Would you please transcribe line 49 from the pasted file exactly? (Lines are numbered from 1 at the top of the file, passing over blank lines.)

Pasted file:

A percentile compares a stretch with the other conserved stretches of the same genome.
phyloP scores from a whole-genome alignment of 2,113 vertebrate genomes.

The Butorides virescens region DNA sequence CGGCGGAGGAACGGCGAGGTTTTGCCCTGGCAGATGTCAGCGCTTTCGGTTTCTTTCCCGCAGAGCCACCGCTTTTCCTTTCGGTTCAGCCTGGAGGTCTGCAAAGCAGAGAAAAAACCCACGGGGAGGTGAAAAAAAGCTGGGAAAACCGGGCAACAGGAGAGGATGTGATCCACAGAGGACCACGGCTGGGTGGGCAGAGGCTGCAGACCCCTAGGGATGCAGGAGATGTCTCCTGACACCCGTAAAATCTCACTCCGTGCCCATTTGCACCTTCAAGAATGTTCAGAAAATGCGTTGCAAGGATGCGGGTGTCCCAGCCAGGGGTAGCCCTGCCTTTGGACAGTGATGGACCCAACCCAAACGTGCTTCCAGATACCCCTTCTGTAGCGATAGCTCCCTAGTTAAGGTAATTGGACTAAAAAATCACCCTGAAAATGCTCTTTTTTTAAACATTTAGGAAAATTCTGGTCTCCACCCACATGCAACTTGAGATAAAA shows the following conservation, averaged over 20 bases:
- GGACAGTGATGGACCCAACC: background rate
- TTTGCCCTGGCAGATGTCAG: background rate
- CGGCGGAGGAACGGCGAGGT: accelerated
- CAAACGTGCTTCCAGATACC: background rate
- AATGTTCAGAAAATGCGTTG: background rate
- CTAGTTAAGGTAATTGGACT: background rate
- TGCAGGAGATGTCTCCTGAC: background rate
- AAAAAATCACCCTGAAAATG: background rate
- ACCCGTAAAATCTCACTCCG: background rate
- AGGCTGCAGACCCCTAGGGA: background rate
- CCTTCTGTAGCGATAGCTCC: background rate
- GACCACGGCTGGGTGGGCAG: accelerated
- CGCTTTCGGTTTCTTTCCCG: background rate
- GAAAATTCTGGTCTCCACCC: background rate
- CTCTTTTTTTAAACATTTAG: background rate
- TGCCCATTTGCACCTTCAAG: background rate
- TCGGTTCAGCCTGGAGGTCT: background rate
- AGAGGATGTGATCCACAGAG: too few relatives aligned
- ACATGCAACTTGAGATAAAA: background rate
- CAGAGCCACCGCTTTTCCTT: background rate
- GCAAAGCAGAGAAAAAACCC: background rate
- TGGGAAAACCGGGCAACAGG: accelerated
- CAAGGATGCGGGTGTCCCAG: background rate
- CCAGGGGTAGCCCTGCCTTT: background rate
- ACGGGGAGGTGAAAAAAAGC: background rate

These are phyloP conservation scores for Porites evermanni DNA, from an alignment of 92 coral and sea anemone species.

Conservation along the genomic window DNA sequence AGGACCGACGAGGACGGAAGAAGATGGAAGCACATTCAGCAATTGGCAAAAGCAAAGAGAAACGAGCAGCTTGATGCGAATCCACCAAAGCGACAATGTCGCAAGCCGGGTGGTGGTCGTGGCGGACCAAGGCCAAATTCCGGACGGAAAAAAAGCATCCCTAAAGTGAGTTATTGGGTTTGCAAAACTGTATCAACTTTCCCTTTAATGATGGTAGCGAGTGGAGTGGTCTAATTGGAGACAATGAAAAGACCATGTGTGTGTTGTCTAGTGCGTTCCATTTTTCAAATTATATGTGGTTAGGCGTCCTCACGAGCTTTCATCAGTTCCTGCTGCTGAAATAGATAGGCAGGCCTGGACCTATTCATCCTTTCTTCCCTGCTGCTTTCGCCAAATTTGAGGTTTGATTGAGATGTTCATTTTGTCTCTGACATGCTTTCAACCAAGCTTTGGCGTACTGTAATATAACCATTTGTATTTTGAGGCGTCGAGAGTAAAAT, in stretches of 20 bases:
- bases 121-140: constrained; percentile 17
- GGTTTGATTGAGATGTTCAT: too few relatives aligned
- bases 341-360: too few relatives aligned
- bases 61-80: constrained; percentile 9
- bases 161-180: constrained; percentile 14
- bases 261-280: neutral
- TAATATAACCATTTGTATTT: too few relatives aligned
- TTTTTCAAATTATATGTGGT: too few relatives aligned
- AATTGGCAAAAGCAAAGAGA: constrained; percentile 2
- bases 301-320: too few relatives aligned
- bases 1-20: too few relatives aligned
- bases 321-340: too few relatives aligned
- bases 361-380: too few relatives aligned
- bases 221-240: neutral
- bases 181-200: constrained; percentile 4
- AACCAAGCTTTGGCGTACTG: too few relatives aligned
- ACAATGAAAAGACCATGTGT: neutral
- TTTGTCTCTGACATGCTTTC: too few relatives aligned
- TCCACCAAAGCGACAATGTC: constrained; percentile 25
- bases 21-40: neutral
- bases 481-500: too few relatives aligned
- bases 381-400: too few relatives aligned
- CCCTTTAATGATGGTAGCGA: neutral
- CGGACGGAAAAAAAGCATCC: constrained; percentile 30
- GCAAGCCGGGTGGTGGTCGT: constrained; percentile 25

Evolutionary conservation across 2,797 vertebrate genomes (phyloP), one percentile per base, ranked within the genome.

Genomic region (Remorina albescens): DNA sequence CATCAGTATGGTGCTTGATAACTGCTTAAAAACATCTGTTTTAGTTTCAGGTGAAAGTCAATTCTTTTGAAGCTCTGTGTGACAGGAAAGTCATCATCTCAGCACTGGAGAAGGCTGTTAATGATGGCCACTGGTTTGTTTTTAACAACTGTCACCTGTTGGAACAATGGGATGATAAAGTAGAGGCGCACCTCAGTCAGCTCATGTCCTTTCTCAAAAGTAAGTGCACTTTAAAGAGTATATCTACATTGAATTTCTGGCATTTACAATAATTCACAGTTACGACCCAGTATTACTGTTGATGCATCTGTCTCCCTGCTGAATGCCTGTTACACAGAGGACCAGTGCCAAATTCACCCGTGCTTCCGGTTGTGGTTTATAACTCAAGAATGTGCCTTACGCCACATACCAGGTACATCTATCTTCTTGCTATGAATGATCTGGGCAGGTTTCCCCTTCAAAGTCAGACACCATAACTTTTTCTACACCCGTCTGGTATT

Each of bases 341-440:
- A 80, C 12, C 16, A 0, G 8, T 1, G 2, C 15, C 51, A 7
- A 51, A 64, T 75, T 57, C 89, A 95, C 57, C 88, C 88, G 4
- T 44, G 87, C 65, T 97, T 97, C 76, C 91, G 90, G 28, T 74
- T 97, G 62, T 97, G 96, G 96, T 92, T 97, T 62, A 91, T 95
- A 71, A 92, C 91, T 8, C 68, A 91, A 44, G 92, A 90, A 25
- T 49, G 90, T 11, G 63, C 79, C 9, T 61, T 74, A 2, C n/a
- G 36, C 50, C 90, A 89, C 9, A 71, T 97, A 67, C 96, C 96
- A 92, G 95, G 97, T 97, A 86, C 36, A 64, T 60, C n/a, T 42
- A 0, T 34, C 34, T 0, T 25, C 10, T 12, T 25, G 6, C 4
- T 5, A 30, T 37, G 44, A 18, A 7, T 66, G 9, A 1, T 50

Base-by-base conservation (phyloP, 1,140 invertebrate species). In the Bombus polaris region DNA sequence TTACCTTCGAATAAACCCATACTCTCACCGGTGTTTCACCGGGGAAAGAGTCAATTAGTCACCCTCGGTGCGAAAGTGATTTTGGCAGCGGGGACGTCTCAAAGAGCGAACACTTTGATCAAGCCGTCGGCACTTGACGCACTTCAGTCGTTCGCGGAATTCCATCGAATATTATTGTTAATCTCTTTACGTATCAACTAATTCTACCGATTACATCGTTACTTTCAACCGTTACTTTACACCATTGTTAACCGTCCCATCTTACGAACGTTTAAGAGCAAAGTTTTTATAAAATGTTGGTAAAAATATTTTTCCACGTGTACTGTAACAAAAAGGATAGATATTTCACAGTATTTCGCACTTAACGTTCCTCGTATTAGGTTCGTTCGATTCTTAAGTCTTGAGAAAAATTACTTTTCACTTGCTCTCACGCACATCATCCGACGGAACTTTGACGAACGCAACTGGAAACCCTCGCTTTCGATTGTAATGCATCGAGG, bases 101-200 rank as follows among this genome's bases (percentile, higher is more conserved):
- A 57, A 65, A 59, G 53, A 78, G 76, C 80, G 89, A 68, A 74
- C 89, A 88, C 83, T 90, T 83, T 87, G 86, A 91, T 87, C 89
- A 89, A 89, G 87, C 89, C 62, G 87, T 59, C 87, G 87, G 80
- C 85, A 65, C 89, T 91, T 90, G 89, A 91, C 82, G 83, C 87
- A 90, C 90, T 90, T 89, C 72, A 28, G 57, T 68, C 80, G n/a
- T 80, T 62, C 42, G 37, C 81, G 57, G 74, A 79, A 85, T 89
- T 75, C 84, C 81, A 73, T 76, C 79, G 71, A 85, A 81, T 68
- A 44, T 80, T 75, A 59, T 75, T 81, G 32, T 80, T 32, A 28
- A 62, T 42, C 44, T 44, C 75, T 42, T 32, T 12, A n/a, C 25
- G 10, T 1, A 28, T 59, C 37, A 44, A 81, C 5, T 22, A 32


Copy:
- TCCACCAAAGCGACAATGTC: constrained; percentile 25